For my money, this is the best Bob Dylan album. I like every song without reservation. The lyrics are profound, sad, angry, human, hilarious and layered while also being relatable rather than obfuscated in a cipher of dense imagery. The song-writing is amazing. And this is all on a record featuring two 7-plus minute songs without choruses.
“I must admit I felt a little uneasy when she bent down to tie the laces of my shoes.” It took me a lot of years of listening to Blood on the Tracks to fully appreciate the playful, funny, suggestiveness of this line from “Tangled Up in Blue”, which opens the album with a reflection on past love and paths taken.
“Simple Twist of Fate” perfectly captures that feeling of confused wandering through a fog in the wake of a heartbreak. “Idiot Wind”, a seething yawp at “her” and “I” and everyone and everything, though still possessing a dark humour. I always laugh at the “I can’t help it if I’m lucky” finish to the first verse. “If You See Her, Say Hello” and “Shelter From the Storm” seem to be moving toward acceptance and moving on. If we haven’t exactly come full circle by the end, we’re at least moving toward closure.
“You’re a Big Girl Now” blends sorrow and spite so perfectly it almost has to be accidental. (I know. It’s not, and that’s why he’s such a good songwriter). Dylan spits up his heartbreak in a prolonged, anguished exclamation, then sneers a mocking, hate-filled “you’re a big girl now”, attempting to undermine his heartbreaker’s decision, her judgement, her self. In doing this he lays bare a flaw likely at the centre of their rift.
Blood on the Tracks is widely known as Dylan’s divorce album. For me it was my first break-up record. I can’t think of a record more suited to lying on a bed, feet on the wall, wallowing in heartbreak, grasping for understanding and imagining every pained minute of it as some offering of sacrifice and devotion to the spectre of a future her who has changed her mind and come to love me again. It took me a long time to get over that first love, and I did a lot of wallowing in that time. I understand now that that’s bullshit. As a younger man I was bad at breakups. Scratch that. Bad at rejection. In every way. I was terrified of rejection so I rarely—if ever—put myself out there. And when I did and was rejected, I pined openly and ferociously. I felt I knew better what they should be feeling because my version fit better with my own desires. It was not good for me. It was not fair to them. It’s small, poisonous, behaviour, and while I think I’m on good terms with everyone—and dear friends with some—who was ever on the receiving end of my personal toxicity I’d still just like to apologize while we’re talking about it.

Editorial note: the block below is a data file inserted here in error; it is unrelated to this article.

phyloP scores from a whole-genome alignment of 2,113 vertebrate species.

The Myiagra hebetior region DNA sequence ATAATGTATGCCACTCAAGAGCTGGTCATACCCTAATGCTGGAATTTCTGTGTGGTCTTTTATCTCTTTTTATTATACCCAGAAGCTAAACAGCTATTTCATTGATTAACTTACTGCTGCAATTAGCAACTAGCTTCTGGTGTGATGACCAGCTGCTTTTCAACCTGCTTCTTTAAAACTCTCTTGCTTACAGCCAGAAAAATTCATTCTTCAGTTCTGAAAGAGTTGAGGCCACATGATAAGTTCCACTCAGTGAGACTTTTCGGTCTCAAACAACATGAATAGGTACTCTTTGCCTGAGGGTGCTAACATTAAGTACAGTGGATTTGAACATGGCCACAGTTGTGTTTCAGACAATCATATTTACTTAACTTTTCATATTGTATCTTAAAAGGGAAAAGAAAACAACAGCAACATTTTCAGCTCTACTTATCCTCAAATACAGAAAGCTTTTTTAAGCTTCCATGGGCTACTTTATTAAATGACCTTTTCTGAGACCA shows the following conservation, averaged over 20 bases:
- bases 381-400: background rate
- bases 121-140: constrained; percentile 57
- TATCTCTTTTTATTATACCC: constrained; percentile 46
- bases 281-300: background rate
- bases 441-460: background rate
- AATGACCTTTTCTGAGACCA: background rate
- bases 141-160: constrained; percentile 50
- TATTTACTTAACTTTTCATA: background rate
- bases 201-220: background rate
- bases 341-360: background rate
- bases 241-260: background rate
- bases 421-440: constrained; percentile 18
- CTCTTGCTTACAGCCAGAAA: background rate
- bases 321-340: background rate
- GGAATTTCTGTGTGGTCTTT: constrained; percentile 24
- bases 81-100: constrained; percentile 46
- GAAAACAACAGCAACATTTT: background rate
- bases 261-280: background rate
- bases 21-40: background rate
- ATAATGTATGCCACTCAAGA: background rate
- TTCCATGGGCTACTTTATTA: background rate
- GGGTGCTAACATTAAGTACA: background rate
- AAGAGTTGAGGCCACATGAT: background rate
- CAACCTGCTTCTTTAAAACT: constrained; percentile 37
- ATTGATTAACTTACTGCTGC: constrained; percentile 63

Of course, if everyone was thoughtful enough to not saddle their exes with their bullshit we wouldn’t have masterpieces like Blood on the Tracks.
Favourite Song: Simple Twist of Fate
Deep Cut: Buckets of Rain